[-] 1 points by grapes (5232) 6 years ago

"Systems Engineering" and "the discipline of journalism" have all gone down the marketing and sales path. It's the Whore-locust. You only need to see how the mainstream media cater to Mx. Cheese. It's funky, isn't it?

[-] 1 points by agkaiser (2515) from Fredericksburg, TX 6 years ago

The means/rationalizations, as you say, are certainly degenerating. The end, concentration of wealth by any means deemed good or evil that are used, is my focus.

[-] 1 points by grapes (5232) 6 years ago

The following is a caricature of what happened with an incestuous eelite tribe.

The compensation committee of the board of directors sets performance goal for the chief executive officer. Through his chief financial officer, he discovers that the upcoming quarter's revenue will have a shortfall. He decides to cut costs to fatten the bottomline so he'll get the performance bonus.

In order to provide "cover" for eliminating the support function, he calls up his college-frat buddy who is now a professor of economics in a prestigious university to commission a study to justify his conclusion for action. The professor takes his graduate students to conduct an on-site investigation and study of the relevance of the support function. They create the report with the indicated conclusion. The support function's people are fired. The company pays for the travel, lodging, meals, study, and report of the professor and the graduate students. The chief executive officer realizes the cost saving and gets the "performance" bonus.

What will happen later when the cumulative effect of not having the support function materializes? Who gets all-expenses-paid vacation? Who gets the performance bonus? Who gets the pink slips?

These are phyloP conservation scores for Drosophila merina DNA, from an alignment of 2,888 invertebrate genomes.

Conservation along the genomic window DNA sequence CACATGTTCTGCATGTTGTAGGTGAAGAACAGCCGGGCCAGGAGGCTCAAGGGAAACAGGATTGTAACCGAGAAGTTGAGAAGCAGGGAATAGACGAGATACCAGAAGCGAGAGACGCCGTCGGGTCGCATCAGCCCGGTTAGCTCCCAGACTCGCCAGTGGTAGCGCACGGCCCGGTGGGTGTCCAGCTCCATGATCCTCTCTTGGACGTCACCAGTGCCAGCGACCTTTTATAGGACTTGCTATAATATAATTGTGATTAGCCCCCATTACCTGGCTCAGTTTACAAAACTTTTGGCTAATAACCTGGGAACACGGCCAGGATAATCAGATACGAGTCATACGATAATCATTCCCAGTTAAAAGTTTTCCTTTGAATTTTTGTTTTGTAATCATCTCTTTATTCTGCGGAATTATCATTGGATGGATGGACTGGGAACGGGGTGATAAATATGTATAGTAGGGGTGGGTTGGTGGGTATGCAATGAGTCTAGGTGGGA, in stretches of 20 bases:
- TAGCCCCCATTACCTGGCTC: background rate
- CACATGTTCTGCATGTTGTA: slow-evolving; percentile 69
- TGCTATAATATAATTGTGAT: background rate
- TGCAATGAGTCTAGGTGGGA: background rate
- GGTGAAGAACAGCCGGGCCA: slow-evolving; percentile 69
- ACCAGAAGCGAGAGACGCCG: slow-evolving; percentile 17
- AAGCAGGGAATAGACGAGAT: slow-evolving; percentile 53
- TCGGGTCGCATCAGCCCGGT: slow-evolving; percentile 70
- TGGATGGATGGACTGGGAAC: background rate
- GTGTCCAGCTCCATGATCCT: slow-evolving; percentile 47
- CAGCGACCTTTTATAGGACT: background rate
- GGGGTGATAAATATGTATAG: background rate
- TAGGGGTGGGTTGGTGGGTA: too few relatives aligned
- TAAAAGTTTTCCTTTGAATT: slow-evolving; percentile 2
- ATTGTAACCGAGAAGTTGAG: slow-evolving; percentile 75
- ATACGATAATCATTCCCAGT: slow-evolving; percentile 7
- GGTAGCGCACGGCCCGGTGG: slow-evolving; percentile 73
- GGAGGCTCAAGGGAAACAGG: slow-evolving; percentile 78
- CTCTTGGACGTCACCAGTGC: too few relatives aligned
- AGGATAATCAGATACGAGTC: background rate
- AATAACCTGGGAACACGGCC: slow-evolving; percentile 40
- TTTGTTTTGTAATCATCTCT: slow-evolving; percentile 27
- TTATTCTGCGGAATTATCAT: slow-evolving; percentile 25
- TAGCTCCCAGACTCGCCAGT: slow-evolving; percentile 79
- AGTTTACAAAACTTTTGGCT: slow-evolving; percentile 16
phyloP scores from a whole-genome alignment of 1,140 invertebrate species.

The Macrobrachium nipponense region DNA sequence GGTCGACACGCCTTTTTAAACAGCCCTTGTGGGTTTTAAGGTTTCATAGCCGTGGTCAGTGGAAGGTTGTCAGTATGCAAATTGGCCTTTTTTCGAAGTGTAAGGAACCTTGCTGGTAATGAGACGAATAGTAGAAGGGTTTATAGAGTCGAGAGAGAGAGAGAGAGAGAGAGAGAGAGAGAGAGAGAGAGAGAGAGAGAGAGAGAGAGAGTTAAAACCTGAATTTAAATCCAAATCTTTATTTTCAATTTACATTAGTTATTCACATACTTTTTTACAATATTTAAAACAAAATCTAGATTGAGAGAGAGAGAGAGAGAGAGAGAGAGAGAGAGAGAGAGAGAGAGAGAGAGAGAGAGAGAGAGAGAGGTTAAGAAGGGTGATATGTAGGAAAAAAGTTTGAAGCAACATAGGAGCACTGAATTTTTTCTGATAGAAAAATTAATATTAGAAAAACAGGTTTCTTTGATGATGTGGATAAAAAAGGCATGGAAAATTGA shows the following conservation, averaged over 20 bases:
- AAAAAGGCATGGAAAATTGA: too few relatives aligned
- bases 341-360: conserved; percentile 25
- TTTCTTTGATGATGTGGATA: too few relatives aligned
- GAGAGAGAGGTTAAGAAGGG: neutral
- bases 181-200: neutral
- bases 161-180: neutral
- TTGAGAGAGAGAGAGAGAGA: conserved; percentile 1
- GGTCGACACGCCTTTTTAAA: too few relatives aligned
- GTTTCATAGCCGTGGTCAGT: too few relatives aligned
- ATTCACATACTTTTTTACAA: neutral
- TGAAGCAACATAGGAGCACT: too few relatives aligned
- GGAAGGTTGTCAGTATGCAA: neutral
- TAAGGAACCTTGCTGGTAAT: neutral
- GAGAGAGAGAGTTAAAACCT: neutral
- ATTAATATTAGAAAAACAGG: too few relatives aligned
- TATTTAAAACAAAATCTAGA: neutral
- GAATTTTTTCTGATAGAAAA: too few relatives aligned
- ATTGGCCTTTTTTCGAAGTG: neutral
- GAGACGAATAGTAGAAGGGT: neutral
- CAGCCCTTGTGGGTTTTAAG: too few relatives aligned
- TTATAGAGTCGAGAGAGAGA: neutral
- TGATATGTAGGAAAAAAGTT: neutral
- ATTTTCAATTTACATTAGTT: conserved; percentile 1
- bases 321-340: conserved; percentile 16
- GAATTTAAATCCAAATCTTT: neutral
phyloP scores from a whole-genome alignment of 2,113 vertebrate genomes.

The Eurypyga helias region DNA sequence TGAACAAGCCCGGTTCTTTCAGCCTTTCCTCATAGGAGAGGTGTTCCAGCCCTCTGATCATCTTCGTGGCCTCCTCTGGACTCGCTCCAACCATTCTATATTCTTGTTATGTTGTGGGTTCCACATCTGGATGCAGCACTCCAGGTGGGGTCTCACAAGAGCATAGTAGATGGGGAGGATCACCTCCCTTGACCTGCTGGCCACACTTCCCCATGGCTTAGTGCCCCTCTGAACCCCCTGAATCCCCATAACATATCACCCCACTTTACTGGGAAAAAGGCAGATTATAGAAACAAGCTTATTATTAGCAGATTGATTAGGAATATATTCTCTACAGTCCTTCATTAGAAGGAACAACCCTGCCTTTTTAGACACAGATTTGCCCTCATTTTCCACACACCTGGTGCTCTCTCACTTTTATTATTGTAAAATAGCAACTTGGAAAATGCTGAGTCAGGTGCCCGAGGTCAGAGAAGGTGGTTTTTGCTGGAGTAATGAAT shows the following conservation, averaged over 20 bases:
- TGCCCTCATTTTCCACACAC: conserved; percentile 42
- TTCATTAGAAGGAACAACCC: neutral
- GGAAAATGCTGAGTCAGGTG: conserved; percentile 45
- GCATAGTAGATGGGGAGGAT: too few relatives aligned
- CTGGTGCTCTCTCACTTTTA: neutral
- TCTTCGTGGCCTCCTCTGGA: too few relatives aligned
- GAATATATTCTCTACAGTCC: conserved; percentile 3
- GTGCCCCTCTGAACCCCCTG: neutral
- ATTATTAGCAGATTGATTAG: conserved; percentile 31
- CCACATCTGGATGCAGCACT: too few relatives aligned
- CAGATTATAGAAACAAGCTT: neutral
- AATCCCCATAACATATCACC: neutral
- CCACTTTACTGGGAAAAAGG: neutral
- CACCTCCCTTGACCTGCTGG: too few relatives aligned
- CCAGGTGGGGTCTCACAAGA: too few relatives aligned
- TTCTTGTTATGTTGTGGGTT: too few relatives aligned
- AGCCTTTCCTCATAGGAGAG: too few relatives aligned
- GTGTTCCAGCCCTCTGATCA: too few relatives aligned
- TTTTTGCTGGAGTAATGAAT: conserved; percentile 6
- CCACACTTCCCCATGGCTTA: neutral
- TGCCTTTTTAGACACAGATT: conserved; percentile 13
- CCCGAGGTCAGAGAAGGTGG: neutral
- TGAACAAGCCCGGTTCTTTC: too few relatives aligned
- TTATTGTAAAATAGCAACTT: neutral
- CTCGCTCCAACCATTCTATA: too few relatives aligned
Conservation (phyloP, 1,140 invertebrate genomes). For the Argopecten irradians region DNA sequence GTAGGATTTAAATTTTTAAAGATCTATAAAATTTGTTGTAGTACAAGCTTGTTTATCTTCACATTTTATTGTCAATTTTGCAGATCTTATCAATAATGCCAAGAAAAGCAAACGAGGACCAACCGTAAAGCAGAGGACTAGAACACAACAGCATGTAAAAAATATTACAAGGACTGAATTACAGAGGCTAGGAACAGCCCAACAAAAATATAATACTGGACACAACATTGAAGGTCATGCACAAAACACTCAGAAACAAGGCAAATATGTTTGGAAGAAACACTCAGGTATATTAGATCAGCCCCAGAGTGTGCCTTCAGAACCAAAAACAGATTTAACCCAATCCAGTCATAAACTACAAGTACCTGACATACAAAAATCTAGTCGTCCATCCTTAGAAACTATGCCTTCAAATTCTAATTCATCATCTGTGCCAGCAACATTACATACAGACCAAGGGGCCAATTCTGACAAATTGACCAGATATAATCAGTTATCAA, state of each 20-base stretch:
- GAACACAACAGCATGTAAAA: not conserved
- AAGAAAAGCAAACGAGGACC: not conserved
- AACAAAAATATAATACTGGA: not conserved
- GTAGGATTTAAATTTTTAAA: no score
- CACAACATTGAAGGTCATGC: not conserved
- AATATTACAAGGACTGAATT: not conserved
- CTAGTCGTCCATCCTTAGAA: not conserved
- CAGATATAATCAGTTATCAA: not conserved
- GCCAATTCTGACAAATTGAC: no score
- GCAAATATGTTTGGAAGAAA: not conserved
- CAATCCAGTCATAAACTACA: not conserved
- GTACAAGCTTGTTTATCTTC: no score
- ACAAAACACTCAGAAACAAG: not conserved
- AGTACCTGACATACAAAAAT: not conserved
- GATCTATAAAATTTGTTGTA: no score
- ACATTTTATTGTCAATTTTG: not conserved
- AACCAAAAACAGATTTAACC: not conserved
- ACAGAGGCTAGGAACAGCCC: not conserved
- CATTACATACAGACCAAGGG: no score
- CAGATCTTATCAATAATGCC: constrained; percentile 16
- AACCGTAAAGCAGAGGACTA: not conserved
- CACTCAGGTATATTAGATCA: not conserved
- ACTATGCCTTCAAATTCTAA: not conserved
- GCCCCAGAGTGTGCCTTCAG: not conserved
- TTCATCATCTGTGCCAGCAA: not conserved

When the trusty and sturdy, but boring and no-fun, board director from outside asks in the board meeting why the support has been lacking, out comes that prestigious report that has cost the company an arm and a leg. When the board director steams, the other directors throw some cold water to calm things down. Oh yes, the other board directors are connected to the chief executive officer in different ways. Do you know how one gets onto a board? Connection. What's the secret to great pay as a chief executive officer? Pack the compensation committee with families and buddies.

Just as the demonkrapts and retard-i-can'ts are all good fellow Americans, we are all families and buddies, aren't we? XXOO Breathe-free euros, B3€

[-] 1 points by agkaiser (2515) from Fredericksburg, TX 6 years ago

Yep! In the end we're all poorer with less property that's more encumbered with debt and the officers, the board and the investors not only have theirs but hold the paper on ours.

[-] 1 points by grapes (5232) 6 years ago

Professor: Live high on the hog. Gain academic reputation for bringing in consulting contracts. Bolster the prestige of the princely-srums university. Gain tenure.

CEO: Get "performance" bonus for dumping the unnecessary dead-weight landing gear. Help Frat-boy buddy in academia. Ex-CEO will join academia's new dean before the crash after parachuting. In the middle of the summer night, the little owl on the dollar bill hoots, "It's not what you know. It's who, you know!" Who? Who? Who? Who? Who? (Herr Dummpf's proper education in Novus Ordo Seclorum is required im Gymnasium[Take it off, take it ALL off!])

Outside investors: Profit performance was met with crash landing built in.

Support function people: Fired. Either borrow more to pay for mortgages, be foreclosed, fix that sickly old car, pay for food, utilities or heat, or drop juniors out from college. When truly desperate, go postal - six times "richer" at a fathom below.

Company: EBITDA number stays high for now. Even gains additional income tax deductions (the vacation and veal[a time to steal and a time to deal, a time to seal and a time for veal] expenses, restructuring costs).